good life, good death, good grief

Truacanta

The Truacanta Project project will support local communities across Scotland who are interested in taking community action to improve people’s experiences of death, dying, loss and care. On this blog, you'll hear from time to time from people associated with the project who wish to share their experiences.

Truacanta in the Time of Coronavirus

Truacanta Project Manager Caroline Gibb writes about the impact the coronavirus pandemic and lockdown have had on the project.

This week’s virtual team meeting marked the 108th day since we’d all left the office to start working from home, a week before lockdown officially began in Scotland. That’s 108 days since things for our organisation (and beyond) began to change exponentially, and we all tried to adapt the best we could to what many were already calling the ‘new normal’….whatever that was.

We were entering the emergency phase of a crisis. For my colleagues, things were about to get BUSY. SPPC brings together clinicians and care professionals, and the need for this grew, quickly. Rapid response resources were required quickly. Our use of Zoom shot through the roof.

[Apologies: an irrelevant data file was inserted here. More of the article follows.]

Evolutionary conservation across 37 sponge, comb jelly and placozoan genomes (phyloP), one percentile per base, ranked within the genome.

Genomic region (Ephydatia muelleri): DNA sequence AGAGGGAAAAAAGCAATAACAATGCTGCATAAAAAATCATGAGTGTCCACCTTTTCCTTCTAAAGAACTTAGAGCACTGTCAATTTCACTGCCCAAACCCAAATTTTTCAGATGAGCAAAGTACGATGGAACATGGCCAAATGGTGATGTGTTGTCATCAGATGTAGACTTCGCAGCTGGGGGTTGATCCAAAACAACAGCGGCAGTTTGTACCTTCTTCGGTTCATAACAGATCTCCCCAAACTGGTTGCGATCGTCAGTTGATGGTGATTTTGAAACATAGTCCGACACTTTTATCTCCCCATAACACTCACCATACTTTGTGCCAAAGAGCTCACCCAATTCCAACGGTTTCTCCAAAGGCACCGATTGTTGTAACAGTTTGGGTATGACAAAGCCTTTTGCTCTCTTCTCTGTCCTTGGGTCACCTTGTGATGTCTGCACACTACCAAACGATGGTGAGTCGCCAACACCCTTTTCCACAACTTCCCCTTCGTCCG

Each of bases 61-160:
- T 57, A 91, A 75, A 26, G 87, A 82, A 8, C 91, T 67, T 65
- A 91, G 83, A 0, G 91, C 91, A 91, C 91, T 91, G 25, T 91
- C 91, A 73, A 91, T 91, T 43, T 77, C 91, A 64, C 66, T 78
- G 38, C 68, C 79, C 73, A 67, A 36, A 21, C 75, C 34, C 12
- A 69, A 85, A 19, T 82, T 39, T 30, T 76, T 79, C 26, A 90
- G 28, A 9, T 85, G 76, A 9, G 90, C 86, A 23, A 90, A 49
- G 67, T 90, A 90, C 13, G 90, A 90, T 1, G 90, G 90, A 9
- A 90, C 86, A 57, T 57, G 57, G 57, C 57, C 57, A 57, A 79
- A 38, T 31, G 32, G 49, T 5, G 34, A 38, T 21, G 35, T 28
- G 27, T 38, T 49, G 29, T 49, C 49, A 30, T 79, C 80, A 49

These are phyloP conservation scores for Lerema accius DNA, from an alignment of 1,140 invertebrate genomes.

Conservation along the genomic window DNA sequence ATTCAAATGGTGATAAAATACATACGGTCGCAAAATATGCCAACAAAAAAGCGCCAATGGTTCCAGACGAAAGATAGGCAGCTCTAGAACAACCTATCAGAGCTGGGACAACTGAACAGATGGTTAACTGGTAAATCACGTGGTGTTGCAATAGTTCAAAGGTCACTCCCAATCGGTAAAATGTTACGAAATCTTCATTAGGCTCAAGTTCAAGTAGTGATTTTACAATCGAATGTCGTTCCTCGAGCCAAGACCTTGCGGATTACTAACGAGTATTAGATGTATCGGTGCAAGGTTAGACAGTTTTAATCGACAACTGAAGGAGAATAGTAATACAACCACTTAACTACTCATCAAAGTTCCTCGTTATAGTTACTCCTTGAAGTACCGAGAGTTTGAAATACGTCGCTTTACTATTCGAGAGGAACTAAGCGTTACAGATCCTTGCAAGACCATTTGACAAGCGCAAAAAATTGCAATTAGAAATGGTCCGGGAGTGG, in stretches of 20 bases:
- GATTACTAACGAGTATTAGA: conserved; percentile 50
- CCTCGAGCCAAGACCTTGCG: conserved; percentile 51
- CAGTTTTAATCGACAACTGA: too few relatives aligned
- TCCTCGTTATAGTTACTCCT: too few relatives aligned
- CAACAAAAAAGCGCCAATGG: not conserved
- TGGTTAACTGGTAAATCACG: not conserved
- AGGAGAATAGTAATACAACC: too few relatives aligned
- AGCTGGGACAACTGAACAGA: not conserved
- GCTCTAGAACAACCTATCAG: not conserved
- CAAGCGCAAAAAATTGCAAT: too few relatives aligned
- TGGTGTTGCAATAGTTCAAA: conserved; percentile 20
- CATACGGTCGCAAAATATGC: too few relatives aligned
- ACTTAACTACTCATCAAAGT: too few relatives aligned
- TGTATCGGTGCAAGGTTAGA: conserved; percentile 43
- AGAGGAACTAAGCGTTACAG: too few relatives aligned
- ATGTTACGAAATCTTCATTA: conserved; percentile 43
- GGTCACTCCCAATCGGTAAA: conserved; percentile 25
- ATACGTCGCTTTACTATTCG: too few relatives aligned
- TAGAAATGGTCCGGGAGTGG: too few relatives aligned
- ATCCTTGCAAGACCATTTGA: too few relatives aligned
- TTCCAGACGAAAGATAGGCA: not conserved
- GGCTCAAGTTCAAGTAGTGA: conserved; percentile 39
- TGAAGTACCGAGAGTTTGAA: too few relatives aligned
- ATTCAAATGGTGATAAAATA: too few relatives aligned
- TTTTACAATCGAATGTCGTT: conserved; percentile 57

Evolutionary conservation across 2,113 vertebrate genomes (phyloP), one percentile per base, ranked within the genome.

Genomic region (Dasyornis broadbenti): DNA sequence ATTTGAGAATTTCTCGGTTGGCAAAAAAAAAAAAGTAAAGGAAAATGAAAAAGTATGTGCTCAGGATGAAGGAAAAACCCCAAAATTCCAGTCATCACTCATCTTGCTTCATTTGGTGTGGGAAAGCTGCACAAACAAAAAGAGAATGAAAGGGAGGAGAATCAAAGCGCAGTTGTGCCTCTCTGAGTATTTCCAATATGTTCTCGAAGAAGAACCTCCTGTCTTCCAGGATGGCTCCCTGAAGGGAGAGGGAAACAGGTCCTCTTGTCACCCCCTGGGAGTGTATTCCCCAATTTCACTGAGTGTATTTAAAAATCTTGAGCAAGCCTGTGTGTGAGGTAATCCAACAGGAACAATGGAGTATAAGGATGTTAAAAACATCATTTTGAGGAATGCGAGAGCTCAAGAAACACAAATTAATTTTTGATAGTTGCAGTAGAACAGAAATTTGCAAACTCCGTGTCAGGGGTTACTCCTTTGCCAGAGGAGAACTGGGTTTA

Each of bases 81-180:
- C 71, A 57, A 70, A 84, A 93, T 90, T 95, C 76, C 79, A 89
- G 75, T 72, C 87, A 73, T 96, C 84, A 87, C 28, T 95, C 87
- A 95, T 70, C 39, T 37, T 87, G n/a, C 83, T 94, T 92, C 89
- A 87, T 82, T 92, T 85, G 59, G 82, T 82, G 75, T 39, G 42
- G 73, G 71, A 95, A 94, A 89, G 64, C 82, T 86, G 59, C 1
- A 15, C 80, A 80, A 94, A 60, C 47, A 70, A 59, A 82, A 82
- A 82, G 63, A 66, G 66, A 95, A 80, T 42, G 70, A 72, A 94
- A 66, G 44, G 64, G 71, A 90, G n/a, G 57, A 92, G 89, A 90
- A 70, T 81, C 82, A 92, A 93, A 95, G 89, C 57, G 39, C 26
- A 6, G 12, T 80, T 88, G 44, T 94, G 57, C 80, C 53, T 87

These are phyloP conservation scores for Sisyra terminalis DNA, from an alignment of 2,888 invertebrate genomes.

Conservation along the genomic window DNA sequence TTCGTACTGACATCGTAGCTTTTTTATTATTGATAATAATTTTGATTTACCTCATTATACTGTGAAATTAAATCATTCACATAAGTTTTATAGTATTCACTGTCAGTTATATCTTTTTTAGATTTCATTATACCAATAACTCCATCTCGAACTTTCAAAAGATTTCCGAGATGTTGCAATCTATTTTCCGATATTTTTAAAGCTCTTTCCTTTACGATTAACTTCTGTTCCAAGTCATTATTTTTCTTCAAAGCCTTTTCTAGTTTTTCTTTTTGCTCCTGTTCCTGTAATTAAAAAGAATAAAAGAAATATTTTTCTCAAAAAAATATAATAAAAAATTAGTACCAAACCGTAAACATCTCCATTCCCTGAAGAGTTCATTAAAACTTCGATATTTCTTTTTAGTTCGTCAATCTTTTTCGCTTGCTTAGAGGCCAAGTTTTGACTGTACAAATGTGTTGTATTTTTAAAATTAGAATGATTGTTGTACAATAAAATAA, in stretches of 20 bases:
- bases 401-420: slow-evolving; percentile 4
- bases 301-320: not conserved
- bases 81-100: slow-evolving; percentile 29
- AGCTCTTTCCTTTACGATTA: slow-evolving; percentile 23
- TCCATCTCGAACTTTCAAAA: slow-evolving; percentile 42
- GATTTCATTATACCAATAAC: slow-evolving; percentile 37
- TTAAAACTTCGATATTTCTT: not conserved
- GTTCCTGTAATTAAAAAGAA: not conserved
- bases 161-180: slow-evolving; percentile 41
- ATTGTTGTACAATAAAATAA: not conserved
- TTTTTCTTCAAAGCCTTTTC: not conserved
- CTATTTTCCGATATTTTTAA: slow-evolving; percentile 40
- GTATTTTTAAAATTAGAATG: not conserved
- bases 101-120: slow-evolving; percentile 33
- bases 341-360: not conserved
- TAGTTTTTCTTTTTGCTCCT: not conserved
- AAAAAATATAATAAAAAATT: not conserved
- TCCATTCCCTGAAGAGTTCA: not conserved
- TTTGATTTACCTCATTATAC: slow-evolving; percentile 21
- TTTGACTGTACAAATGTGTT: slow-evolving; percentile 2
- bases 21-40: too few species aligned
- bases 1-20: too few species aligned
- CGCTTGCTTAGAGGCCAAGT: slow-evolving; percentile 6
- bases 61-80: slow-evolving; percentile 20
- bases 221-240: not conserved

On the Good Life, Good Death, Good Grief side of things, it was equally busy. GLGDGG aims to make Scotland a place where people help each other through the difficult times that can come with death, dying, loss and care. Suddenly, this was

credit: RonAlmog

more relevant than ever. While we already had many resources already available for people, our new focus was to create Covid-19 specific resources, even though information was only just emerging, and changing all the time.

For my part, my workplace was now a small corner of a fold-out dining table in our wee one-bedroom flat, my new colleagues were my partner and my dog. This bit was fairly straightforward; I felt lucky to still be employed and I quickly got into a routine of walking the dog, changing into my work clothes, and walking a few metres to open my laptop and pore over my to-do list while sipping a coffee.

The to-do list was the issue. My role is Project Manager of the Truacanta Project, a community development project that aimed to support five communities across Scotland to improve local experiences of death, dying, loss and care: support that would be provided by me. I’d been working on developing the project from scratch since starting in post last April. Our five communities had been selected, I’d had four out of five meetings to establish next steps, and we were due to launch the national project on the 1st April 2020. Of course, this never happened.

It quickly became clear that we weren’t going to be able to proceed with the project as planned. Most of the planned activity was based around in-person gatherings which could no longer happen. Many of the people leading on the community activity had seen their priorities change dramatically and could no longer commit in the same way for the time being. And, many of the local communities were already being heavily impacted by the pandemic, affecting their ability to be involved, and potentially changing their needs. The project was put on hold for three months, until the end of June.